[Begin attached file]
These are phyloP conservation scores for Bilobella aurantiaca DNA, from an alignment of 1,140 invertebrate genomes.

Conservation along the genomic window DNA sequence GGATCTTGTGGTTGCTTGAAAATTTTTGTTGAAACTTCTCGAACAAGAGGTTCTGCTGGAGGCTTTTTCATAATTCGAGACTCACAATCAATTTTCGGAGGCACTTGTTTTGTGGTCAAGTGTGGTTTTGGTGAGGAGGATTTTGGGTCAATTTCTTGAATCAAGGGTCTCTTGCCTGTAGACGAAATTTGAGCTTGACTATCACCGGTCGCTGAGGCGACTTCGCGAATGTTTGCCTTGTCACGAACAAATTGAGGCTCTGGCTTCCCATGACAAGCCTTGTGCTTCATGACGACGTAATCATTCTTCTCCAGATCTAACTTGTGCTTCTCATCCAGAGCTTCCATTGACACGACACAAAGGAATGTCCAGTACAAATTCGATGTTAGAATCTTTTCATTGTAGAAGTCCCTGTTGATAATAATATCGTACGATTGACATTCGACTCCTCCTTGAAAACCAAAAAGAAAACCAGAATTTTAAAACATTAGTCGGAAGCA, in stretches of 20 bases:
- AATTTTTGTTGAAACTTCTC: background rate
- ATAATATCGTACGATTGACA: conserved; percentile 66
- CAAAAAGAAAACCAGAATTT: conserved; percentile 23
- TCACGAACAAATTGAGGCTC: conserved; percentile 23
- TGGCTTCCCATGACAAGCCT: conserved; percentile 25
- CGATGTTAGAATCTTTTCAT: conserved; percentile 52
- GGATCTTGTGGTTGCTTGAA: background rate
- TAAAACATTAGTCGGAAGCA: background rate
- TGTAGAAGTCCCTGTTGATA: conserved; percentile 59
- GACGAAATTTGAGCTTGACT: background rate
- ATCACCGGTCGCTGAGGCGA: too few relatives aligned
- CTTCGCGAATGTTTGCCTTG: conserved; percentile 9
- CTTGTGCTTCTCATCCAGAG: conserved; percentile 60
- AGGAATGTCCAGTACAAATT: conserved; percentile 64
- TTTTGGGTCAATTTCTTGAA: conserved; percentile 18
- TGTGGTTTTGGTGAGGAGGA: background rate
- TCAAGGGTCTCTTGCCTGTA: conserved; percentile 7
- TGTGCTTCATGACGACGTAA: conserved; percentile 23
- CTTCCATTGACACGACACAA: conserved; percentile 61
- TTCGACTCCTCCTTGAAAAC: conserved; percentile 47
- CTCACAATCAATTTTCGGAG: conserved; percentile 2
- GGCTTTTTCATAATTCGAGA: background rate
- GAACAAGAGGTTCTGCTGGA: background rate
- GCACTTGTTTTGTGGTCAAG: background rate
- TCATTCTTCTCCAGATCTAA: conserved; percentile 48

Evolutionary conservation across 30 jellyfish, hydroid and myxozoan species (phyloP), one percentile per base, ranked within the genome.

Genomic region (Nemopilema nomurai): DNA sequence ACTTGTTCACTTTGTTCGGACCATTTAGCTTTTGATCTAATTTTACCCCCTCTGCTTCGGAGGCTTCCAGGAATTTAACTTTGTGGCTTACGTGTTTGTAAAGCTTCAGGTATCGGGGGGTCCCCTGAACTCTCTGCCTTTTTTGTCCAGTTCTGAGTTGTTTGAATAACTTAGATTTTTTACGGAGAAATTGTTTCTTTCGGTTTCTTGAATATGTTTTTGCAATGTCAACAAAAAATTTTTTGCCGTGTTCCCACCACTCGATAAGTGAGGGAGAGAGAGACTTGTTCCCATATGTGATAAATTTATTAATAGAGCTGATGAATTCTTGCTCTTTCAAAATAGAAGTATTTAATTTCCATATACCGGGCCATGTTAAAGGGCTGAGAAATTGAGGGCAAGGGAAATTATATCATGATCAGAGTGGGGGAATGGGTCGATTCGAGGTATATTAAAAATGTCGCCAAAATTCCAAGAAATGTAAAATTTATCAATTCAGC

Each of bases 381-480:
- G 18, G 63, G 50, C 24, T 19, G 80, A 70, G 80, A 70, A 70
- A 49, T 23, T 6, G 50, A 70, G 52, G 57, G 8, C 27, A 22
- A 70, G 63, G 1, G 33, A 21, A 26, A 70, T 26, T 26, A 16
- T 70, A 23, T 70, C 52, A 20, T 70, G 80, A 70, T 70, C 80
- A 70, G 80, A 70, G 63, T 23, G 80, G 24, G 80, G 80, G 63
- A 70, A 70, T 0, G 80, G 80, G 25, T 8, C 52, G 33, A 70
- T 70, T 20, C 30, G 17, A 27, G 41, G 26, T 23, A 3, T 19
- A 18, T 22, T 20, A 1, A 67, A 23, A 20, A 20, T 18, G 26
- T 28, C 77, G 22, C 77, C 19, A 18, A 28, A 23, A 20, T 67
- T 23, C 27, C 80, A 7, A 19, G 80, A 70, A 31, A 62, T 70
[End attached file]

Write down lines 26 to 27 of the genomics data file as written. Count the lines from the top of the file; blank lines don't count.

- GCACTTGTTTTGTGGTCAAG: background rate
- TCATTCTTCTCCAGATCTAA: conserved; percentile 48